Once I gave a one-hour lecture to the resident physicians at a local University Health Network in positive psychology and resilience. Residency is a high-risk time in a physician’s career for depression, stress, and burnout. I chose to focus my talk on resilience.
Doctors tend to deny their problems and are very adept with intellectualization. Therefore it was also very important for this hour to be experiential and involve as much audience participation and personal involvement as possible. To accomplish this I would need to listen to audience responses and be ready and able to adapt my teaching to fit their needs.
My talk was designed to start with a brief introduction to positive psychology followed by a discussion of where the medical profession is with regard to wellbeing. The focus was on the residents reflecting on medicine as a profession with regard to wellbeing and their own personal wellbeing. My educated guess was that I would hear a predominance of negative feedback and the remainder of the talk was designed to pursue three empowering experiential resilience paths:
- Empowered communication through the positive introduction;
- Introduction to signature strengths using the Brief Strengths Test (Peterson, C.) with discussion on signature strengths, along with handout material;
- Introduction to resilient thinking through the ABC Model along with handout material.
Once I introduced myself and briefly reviewed my professional background, I stated my objectives for the talk:
- To briefly introduce the field of positive psychology;
- To introduce the concept of resilience, and why resilience is so important in residency;
- To demonstrate three empowering resilience tools that the residents might begin to use to help strengthen themselves in their day-to-day functioning.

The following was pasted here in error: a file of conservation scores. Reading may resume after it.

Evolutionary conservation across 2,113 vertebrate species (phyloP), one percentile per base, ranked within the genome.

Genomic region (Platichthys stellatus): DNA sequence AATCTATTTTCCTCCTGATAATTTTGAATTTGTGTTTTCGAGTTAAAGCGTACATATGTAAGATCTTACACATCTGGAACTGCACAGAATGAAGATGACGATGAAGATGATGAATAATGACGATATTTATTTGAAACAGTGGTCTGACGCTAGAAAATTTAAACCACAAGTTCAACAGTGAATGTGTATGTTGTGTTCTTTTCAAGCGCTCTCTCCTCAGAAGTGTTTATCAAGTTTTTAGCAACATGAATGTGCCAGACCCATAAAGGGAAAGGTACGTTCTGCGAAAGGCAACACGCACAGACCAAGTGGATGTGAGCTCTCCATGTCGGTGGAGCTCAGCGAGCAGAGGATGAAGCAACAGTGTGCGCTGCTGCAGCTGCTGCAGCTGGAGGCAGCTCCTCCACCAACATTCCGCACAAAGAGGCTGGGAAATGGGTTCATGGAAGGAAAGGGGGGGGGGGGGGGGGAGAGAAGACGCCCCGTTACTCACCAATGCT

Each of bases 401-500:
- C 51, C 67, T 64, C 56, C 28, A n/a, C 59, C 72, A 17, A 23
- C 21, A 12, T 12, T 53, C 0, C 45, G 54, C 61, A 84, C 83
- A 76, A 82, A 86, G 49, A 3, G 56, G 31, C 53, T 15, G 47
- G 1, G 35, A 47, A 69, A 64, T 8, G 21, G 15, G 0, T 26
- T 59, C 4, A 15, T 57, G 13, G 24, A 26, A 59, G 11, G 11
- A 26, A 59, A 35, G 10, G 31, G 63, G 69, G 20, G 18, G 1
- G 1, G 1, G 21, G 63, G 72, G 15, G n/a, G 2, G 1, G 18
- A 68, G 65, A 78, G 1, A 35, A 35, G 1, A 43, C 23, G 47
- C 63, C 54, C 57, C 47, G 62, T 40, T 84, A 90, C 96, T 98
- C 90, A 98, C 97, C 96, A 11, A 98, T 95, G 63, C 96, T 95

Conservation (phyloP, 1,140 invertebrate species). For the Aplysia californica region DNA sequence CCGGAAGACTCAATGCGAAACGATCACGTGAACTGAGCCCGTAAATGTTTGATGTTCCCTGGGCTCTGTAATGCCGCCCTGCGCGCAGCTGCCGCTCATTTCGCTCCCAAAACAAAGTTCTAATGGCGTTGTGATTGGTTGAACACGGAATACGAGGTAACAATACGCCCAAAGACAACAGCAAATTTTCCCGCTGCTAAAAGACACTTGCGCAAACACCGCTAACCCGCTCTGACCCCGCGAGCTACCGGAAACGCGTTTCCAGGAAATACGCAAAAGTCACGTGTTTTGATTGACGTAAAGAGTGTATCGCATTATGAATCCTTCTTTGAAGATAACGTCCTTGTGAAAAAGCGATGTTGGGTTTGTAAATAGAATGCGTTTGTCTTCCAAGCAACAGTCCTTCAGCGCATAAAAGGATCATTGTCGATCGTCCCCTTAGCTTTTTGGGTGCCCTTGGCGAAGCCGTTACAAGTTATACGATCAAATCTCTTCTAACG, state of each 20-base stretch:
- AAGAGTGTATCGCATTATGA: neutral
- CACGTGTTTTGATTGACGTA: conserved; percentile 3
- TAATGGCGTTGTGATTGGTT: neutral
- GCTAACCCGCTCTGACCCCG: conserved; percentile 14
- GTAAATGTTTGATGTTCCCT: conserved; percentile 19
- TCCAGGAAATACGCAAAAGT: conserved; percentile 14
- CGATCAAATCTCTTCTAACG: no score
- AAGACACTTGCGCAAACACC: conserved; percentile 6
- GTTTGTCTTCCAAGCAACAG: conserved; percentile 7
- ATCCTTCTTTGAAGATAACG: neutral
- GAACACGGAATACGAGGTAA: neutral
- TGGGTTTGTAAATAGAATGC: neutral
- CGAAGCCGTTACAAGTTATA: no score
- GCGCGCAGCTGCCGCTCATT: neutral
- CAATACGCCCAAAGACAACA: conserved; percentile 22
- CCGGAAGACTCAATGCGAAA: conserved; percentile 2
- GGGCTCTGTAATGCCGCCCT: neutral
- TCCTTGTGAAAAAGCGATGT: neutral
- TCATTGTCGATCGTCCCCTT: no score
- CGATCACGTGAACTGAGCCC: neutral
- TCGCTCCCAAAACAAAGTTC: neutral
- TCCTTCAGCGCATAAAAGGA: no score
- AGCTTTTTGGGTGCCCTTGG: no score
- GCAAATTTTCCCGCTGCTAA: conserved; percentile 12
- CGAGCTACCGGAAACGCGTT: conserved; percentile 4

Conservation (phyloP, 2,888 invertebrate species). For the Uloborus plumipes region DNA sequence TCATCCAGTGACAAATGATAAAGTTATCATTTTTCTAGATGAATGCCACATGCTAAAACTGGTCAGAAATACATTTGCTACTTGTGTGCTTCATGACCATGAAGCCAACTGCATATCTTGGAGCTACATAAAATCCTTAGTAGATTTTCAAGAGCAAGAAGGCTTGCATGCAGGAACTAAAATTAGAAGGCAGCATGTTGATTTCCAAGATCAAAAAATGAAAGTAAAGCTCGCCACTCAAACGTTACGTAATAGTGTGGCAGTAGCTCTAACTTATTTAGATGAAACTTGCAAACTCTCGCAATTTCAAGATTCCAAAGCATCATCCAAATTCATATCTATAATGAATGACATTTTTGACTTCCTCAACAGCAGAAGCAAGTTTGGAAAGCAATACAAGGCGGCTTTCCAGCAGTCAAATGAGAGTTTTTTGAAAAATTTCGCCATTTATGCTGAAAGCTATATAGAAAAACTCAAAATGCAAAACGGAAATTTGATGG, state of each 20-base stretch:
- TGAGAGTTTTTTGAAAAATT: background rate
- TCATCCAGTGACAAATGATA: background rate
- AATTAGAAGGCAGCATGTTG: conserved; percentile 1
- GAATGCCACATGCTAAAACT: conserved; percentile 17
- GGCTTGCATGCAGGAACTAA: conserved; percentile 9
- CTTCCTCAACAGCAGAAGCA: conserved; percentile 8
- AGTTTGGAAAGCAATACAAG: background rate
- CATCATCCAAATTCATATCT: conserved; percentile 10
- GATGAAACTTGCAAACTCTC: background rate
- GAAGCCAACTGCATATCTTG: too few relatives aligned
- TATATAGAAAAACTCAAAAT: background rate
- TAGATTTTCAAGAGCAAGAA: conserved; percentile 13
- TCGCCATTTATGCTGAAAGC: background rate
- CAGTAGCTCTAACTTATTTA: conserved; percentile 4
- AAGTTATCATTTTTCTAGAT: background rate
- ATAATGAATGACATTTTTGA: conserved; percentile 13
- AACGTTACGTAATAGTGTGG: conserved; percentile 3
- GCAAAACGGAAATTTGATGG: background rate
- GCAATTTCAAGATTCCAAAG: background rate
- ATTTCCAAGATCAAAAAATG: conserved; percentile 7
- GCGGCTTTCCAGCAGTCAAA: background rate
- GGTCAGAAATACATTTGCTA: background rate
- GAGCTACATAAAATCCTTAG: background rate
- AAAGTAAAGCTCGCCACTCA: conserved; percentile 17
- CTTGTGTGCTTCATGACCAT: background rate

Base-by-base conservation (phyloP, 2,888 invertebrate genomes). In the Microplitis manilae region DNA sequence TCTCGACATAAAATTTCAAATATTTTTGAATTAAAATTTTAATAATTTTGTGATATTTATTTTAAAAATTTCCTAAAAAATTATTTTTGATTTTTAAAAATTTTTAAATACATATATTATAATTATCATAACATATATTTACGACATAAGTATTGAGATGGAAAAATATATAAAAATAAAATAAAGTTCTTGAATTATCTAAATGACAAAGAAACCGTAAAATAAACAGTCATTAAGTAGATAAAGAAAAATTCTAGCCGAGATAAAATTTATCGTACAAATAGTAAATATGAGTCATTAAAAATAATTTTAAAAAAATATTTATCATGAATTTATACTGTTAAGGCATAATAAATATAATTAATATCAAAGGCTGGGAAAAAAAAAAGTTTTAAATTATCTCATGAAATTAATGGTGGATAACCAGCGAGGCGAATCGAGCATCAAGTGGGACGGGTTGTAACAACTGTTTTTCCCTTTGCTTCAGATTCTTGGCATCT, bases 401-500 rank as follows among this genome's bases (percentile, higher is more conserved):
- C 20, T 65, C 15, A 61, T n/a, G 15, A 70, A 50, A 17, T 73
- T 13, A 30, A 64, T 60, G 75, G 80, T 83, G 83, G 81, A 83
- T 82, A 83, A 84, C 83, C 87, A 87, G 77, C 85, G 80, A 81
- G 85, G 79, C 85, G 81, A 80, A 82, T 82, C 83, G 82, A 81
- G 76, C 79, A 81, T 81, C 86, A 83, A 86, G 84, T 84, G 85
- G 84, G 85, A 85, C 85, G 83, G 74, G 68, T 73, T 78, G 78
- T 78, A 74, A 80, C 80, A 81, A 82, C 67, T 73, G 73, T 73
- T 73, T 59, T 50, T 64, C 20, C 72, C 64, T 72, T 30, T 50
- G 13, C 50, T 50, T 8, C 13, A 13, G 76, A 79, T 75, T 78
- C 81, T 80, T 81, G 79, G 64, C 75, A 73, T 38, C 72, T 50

After my introduction to positive psychology we began our discussion on “Where is the medical profession relative to tenants of positive psychology and positive health.” As I had expected, most of the comments were negative but only generalized to the medical profession. One female resident stood up and said, “It is impossible to feel good when everyone is telling you you’re screwing up. Usually, it’s just the attendings (the physicians who teach the residents). Now it’s the patients’ families, too.”
I asked her to tell me more. She related an incident that happened the day before when her patient’s husband told her that his wife’s hospitalization for recovery from curative cancer surgery, performed by the resident’s team, was causing anxiety in his 15-year-old son. When I asked her what she did in response, she said, “I felt sad and left the room.” Other residents acknowledged her situation as one that was well-known to them. “We always get blamed for everything that goes wrong.”
Hearing this example of a thinking trap followed by a non-resilient response I felt that this was an excellent lead-in to the topic of resilient thinking. I decided to adapt my presentation to the learning opportunity presented. The resident was soon able to see that far from being a criticism of the resident or the care the husband’s statement was actually an opportunity to provide additional information, care, and comfort to a family that had just experienced a traumatic illness in a loved one.
By using reality-based and resilient thinking skills, as opposed to thinking traps, the situation took on a totally different meaning. The residents were completely engaged in this discussion and were enthusiastic about trying the model with one another. They were given handouts to remind them of the highlights of the process and the discussion.
As our hour was then drawing to a close I emphasized the importance of how the residents communicate with others makes a huge difference in creating positive relationships with patients and with all relationships of significance.
The talk was received very positively and several residents asked me to return so they could learn more about resilience skills. In my opinion, although I feel the talk went well, one single one-hour talk is not nearly enough time to teach resilience to physicians, which is, unfortunately, not taught in medical school.
Resiliency is a key and necessary part of every physicians’ skill set.